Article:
“Where, exactly?” Seraphia asked.
“A section of the city wall, but where precisely…I’m not sure.” I closed the leather cover, still feeling the pull from the city wall, and stood. “I think I can find it.”
Seraphia jumped off the couch. “I’m coming.”
I nodded at her and grabbed the book, holding it away from me. Just touching it made me feel queasy.
“Let me get a bag.” I hurried to my little bedroom, which was already cluttered with clothes. The books that my dead friend Beatrix had given me had pride of place on the bedside table.
Quickly, I rifled through the old armoire that Mac had found at a car boot sale—only magic could fit an armoire into a car boot—and found the leather messenger bag inside. I stuffed the book into it, grateful to feel the magic dim.
I returned to the living room, and the three of us hurried down the stairs, spilling out onto the street. Fortunately, the rain had slowed to a faint drizzle, and the early afternoon sun was trying to peek through the clouds.
“So all you could see was a section of the city wall?” Seraphia asked.
“Yeah. I don’t think I was even supposed to see that much. There’s a spell on this book that’s meant to stop a seer’s vision, I think.”
“But you’re not a seer,” Mac said.
“I think that’s why I can see part of what the book wants to hide.”
“What are you, exactly?” Seraphia asked.
She held up her hands, an apologetic look on her face. “Sorry, sorry. It’s rude of me to ask.”
“The truth is, I don’t know what I am, exactly.”
“Let’s get a move on,” Mac said.
I smiled at her, grateful for her ability to deftly move the conversation off me.
Seraphia nodded enthusiastically.
I turned and headed down the street, following the tug of magic that pulled me toward the edge of the city. We hurried along winding streets dotted with a variety of shops built hundreds of years earlier, their Tudor fronts—dark wooden beams, white plaster, and glittering mullioned windows—holdovers from the age of Elizabeth I. The windows of these businesses displayed potions, weapons, spells, books, and restaurant tables set with smoking cocktails. People laughed and talked inside, magic sparking around them.
Here and there, huge trees grew out of the pavement, ancient relics of the past that had remained undisturbed for centuries. Fairy lights glittered around the branches.
The vision of the wall directed me to the gate preferred by my friends and me—one of many entrances to the city, a magical portal that led directly to the Haunted Hound pub, where Mac worked with Quinn. Before we reached the gatehouse, I was drawn to the right, and I made for an alley that was dim and dusty despite the watery sunlight.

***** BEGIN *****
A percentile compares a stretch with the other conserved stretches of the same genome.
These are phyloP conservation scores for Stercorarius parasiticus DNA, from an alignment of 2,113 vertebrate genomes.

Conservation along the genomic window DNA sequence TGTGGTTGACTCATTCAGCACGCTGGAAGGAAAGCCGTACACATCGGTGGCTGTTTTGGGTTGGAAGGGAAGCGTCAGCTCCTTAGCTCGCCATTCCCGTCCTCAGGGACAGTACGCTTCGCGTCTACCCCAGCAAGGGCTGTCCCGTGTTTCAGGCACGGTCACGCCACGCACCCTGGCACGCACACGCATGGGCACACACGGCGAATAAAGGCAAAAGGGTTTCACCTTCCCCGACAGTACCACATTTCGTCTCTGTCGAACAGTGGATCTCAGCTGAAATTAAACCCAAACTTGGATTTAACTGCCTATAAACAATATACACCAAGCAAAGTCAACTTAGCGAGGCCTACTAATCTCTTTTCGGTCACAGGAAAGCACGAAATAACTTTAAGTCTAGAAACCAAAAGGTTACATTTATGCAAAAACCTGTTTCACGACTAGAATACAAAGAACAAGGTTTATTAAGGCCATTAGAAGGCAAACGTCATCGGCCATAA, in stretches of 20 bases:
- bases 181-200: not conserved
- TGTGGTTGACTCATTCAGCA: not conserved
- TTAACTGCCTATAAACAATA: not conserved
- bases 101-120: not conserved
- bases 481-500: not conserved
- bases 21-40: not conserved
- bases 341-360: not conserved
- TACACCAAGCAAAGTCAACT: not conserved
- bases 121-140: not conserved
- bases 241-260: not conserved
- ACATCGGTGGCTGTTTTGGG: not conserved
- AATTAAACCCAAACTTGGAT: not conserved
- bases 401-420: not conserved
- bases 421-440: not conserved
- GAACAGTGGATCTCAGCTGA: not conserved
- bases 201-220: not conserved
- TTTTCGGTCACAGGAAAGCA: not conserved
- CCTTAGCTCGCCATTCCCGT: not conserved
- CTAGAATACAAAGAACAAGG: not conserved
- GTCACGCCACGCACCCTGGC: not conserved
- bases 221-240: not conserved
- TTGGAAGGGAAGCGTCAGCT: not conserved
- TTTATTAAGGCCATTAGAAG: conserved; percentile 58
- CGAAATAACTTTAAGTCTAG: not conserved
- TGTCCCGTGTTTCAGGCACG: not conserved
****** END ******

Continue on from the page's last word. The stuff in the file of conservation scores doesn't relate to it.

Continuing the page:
“I don’t go down here much,” Mac said.
“Me neither.” Seraphia stuck close to us as we entered the narrow space.
I led the way down the seemingly endless passage of brick and stone. The cobblestones beneath my feet were uneven, and the walls were without windows or doors.
“This must be the narrowest street in town,” I said.
“And long.” Mac moved closer to me and peered around my shoulder.
We hurried down the corridor, the walls of the buildings on either side nearly scraping against my jacket. About fifty meters later, we arrived at a clearing that separated us from the city wall.
“Ah, No Man’s Square,” Mac said.
“What is that?” I inspected the space. There were many clearings around town, most of them situated in front of the guild towers that punctuated the city walls at irregular intervals. In most such areas, shops and restaurants filled the buildings at the edge of the clearing, but here, the buildings were abandoned and boarded up.
“There’s no guild tower in this square.” Mac pointed to an empty expanse of wall that pulled at me strangely. “This area is deserted. There may have been shops and restaurants here once, but not in my lifetime.”
The grass in the square was damp and scraggly, with wildflowers blooming in patches. The vegetation looked weak and limp, as though struggling to suck nutrients from the oppressive air.
The city wall, constructed of massive stones, rose tall and beckoned. “Where are we in relation to the gate that leads to the Haunted Hound?”
“Not far,” Mac said. “It’s to our left a few hundred meters, as the crow flies.”
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